This is already really, really long, so I'll wrap it up. The steroids were a miracle worker. They kept us overnight Wednesday night for observation (I was very happy about this as Coop tended to get worse at night and I didn't want another ER trip) and we were discharged Thursday morning with a loose diagnosis of Croup and instructions to give him some TLC and follow up with our pediatrician. 
Best part of the week...a cupcake date after school with my big boy...just the two of us!
Check.Check.Check. Follow up went great. As the steroids have worn off his cough has come back a bit, but nothing compared to that first night. He pretty much just sounds like a baby with a cold now. 

A few take aways from the whole thing:

1. We were SO lucky my parents were here. I seriously don't know what we would have done otherwise. It was invaluable to have my mom with me (both for support and her nursing experience) and my dad back at home to keep Noah happy (Papa is his absolute favorite person). They were able to jump in and help with all of the logistics of the house, drop offs, pick ups, meals, etc. Someone knew what they were doing having all of this happen when it did. 
Noah's hero.
2. We are also incredibly lucky that Stanford is 10 minutes away from our house. To know that we were getting some of the best medical care in the country (as a result of geography!) was reassuring every step of the way. It was also kind of fun to feel like I was in an episode of Grey's Anatomy when the team did their rounds and talked through Cooper's chart!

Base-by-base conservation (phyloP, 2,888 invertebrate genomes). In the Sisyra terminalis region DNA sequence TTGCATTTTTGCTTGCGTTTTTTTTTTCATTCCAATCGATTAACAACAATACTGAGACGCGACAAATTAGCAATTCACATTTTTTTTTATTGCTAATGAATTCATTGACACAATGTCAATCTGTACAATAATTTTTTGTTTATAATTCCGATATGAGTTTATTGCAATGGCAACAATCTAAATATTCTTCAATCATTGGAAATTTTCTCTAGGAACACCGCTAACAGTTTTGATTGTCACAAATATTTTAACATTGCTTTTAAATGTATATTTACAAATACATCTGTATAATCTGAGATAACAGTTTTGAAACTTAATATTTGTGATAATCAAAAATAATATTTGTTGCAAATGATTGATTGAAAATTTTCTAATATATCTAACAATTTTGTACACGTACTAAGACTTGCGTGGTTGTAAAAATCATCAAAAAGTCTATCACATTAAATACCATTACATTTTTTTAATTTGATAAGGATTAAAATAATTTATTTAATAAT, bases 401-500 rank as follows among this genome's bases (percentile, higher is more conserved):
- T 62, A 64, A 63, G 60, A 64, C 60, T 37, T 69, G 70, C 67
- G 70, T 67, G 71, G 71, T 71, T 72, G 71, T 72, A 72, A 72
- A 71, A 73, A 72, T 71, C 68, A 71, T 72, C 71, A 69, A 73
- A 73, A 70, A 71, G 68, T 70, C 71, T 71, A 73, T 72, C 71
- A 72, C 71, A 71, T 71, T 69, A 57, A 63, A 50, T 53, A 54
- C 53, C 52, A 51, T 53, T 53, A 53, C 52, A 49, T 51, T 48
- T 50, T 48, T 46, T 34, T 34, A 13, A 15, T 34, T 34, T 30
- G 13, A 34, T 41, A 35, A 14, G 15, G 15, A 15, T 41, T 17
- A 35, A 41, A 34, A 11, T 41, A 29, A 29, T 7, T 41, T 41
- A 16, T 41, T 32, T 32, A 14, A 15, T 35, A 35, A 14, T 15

3. I am so grateful that our stay at the hospital was as short as it was, for supportive care only, and that we made it out without so much as an IV (steroids were given orally). Being on the pediatric floor of the LPCH made us count our blessings that was got to walk out of there after only one day with a healthy baby boy.  

So, now we have our first ER visit crossed off the list. Not exactly a fun thing to "accomplish" but probably something we were going to encounter at some point. I am just glad it all has a happy ending. Also, this all sounds extremely dramatic but, honestly, once we got past the rush to the ER portion, it wasn't all that horrible. We were in great hands and it was really just a lot of snuggling our little guy and allowing the medicine to do its job. Again, we are very fortunate.
Tired but oh so happy to be home.
Kind of. HA! We got home Thursday, and Friday my parents flew home. That night we were having dinner and the back door was open. We saw a fly buzzing around so I grabbed the fly swatter and sat back down. We saw it again and Scott got up to get him. Before he could, we noticed it was actually a bee. At that point it flew right into Cooper's head (in his rock n play) sat there, and stung him. I was literally two feet away from Cooper and couldn't get it off in time. SERIOUSLY?!?! What are the odds of this?! Coop screamed bloody burder and we immediately began Googling "bee sting in infants". Luckily he didn't have any kind of reaction but I spent the next few hours examining every inch of his little body for any sign of anything that indicated otherwise! 
That white dot is the baking soda paste we put on to hopefully draw out some venom.
So, that concluded our crazy couple of weeks. Hopefully things can settle down a little bit now and we can resume our life as "a settled family of 4"!